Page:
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For the context, I am involved in Manim Community which develop Manim (originally published by Grant Sanderson), a Python library for creating explanatory math videos. Users of the library write Python code which creates videos that look like this.

We were discussing with a member how to license a Manim video in a way that creates a good open-source culture. The answer turned out not to be as straightforward as we hoped, because the software and the video are directly connected, and we would want the same terms to apply to both the video.

Example case that could cause a dispute: I license the code for an animation as GPLv3, but unless I state a license for the generated video, someone could take the code and sell the generated video. (Correct me if I'm wrong in this example)

Question 1: Should the code always be accompanied by a creative commons license (i.e. dual licensing)? If so, how should it be chosen? E.g. what licenses would each of GPL, LGPL or MIT would require?

Question 2: The community member I was speaking to would like to allow for reusing parts of the code, but not copying it verbatim. Is there a license that ensures such a thing?

Question 3: Our main concern is to encourage sharing and for what is free to remain free. What principles should be considered for that?

I have found previous answers which are related to this but none that mentions Manim, so I think this post would be a good reference for others searching the same thing.

2 Answers 2

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I license the code for an animation as GPLv3, but unless I state a license for the generated video, someone could take the code and sell the generated video. (Correct me if I'm wrong in this example)

You are, at least, not completely right. Unless the manim program is copying parts of its own source into the output, the output video is a derivative of the input instructions (the python code), not of the manim program (see, eg, this question for a more detailed discussion of this point). That given, a video that arises from GPLv3 python code (as interpreted by manim) is a copyright derivative of that python code, and so must itself be licensed under GPLv3, if it's made by someone other than the rightsholder in the code.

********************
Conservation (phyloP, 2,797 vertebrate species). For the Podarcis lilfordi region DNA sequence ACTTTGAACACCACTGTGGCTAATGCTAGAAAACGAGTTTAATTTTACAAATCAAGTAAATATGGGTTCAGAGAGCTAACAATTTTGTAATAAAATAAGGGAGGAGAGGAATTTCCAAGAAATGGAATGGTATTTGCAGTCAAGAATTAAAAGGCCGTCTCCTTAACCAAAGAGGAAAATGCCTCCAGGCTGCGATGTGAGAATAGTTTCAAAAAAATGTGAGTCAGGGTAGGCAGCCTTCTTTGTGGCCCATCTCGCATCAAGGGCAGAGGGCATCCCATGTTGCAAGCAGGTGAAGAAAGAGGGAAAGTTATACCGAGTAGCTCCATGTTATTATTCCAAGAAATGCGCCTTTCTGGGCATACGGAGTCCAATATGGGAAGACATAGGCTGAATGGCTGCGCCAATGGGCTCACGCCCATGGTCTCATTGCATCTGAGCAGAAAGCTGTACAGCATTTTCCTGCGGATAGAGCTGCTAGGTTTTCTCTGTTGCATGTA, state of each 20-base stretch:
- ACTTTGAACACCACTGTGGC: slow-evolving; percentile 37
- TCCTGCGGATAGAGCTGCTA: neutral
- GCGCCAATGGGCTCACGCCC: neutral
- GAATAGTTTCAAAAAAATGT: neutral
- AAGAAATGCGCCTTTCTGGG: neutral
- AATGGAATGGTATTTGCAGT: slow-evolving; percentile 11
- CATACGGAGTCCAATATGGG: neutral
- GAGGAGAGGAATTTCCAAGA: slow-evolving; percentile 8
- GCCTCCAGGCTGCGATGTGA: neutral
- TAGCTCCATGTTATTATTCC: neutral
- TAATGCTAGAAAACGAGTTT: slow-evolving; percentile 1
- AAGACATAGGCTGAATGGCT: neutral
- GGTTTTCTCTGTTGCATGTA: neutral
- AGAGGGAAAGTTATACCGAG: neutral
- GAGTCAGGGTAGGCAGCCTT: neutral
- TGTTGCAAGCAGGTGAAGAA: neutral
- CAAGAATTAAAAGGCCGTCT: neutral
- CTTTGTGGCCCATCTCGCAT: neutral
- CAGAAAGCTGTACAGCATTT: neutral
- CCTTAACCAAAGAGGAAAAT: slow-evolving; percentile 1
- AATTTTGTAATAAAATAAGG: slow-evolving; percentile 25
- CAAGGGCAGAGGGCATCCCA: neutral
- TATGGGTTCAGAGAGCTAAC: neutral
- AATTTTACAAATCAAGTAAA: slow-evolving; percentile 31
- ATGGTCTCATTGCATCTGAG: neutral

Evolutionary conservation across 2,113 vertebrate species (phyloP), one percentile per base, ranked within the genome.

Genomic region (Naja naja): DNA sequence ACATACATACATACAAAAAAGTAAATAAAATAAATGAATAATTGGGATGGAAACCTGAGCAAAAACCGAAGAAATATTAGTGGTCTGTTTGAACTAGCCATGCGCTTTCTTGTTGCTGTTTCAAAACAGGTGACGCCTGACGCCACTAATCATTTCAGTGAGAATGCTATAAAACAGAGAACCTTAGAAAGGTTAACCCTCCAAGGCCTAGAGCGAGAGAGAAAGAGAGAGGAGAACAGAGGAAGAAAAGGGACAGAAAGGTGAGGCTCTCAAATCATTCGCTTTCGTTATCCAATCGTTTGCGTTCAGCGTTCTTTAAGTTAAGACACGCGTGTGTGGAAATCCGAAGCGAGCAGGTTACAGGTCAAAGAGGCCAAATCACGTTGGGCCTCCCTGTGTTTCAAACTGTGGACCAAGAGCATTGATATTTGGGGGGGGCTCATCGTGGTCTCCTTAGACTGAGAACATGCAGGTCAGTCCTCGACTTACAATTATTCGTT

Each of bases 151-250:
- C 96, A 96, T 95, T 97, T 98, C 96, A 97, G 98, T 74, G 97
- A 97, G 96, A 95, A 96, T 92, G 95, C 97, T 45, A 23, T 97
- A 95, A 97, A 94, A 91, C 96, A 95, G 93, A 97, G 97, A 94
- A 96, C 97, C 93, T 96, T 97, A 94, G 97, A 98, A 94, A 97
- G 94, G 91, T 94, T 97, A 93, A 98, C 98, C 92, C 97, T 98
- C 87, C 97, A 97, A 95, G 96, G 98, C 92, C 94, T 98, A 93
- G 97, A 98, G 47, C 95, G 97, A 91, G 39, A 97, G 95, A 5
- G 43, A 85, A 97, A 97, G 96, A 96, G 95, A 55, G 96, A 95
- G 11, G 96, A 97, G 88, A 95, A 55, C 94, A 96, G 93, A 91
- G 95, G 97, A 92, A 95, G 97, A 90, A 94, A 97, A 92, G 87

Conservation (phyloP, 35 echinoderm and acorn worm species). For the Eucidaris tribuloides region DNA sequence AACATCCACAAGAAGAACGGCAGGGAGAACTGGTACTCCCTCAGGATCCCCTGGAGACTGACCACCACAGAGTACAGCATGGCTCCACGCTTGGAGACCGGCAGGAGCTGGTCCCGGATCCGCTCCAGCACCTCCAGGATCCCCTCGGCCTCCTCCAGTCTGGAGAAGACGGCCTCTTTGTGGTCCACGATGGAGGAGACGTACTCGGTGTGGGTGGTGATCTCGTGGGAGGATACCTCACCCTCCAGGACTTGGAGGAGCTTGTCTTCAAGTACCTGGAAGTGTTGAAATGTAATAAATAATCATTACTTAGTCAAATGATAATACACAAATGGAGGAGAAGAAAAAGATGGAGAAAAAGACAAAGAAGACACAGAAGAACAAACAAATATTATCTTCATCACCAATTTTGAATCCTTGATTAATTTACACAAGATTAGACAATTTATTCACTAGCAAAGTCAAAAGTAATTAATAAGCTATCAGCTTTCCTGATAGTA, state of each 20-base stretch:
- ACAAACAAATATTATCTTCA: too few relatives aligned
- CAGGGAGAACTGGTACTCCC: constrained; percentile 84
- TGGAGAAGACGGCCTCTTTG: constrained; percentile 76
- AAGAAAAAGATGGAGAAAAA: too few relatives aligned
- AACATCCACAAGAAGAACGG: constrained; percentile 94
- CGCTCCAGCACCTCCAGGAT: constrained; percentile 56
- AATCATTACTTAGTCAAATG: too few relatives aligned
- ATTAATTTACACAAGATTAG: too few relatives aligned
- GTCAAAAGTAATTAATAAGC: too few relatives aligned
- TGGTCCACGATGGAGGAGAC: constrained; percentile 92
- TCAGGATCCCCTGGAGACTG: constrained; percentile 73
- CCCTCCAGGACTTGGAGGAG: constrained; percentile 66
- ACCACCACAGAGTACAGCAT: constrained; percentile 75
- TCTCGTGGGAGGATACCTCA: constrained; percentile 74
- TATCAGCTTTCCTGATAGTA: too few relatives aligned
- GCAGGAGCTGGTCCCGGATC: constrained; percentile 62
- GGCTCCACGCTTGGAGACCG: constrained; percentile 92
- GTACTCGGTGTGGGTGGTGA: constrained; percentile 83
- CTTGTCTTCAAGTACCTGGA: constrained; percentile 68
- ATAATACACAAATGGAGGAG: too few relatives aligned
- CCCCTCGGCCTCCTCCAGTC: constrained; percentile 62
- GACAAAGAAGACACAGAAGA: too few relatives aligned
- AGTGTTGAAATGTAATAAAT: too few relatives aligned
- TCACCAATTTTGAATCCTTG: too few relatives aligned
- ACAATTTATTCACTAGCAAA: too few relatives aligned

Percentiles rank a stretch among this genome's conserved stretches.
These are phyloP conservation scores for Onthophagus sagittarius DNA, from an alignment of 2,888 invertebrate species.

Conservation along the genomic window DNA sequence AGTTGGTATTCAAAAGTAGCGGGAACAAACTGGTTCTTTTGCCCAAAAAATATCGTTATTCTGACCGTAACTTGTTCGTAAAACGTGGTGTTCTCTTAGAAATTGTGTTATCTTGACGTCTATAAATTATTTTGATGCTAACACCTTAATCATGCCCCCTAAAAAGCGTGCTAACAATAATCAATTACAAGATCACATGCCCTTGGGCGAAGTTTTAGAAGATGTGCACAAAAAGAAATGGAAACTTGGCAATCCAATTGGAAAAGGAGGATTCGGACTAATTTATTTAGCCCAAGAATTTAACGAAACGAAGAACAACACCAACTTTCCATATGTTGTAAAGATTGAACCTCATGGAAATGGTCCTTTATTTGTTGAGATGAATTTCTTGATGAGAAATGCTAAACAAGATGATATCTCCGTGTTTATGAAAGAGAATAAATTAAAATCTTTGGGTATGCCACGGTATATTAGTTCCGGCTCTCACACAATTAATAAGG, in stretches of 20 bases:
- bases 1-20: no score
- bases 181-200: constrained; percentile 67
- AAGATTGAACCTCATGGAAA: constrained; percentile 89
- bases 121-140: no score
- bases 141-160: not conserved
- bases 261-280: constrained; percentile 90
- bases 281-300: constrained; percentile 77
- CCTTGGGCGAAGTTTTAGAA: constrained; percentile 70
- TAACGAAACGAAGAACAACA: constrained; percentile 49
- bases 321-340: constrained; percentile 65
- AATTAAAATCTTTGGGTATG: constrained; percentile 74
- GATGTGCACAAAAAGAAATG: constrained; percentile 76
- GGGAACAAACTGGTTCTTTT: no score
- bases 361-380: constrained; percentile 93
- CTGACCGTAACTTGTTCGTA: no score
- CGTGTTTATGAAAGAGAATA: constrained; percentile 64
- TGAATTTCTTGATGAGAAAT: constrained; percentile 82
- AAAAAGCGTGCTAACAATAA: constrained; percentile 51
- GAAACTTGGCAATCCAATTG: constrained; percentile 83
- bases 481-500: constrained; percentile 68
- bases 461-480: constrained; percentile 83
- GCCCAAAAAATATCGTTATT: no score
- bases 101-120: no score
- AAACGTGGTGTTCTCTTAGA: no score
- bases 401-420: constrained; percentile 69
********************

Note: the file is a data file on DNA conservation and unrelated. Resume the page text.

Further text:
That doesn't mean it can't be sold. The FSF are very clear that selling free software is fine. But it means it has to come with freedoms, so the purchaser may use the video as (s)he pleases, copy it without restriction, modify it, and distribute modified works based on it - under GPLv3.

Question 1: any copyleft-licensed python code will lead to video that must be similarly licensed. Permissively-licensed python code will lead to video with very few license restrictions, which certainly could be distributed under a proprietary license.

Question 2: there is no such free license, as the right to make verbatim copies is one of the four freedoms.

Question 3: a copyleft license on the python code will ensure that recipients of the resulting video have the right to do with as they would like. If you don't want that to include selling it, you have a problem.

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    Determining when the output is derivative of the program can be quite hard. A screenshot of a webpage is clearly a derivative of the HTML code. An image made using a drawing program is not derivative of the program - except if some copyrightable filters were used. A plot made using a spreadsheet might have some copyright issues over the graph styling.
    – jpa
    Oct 30, 2022 at 16:05
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    But a screenshot of a webpage is not a derivative of the screenshot program - that's the point.
    – MadHatter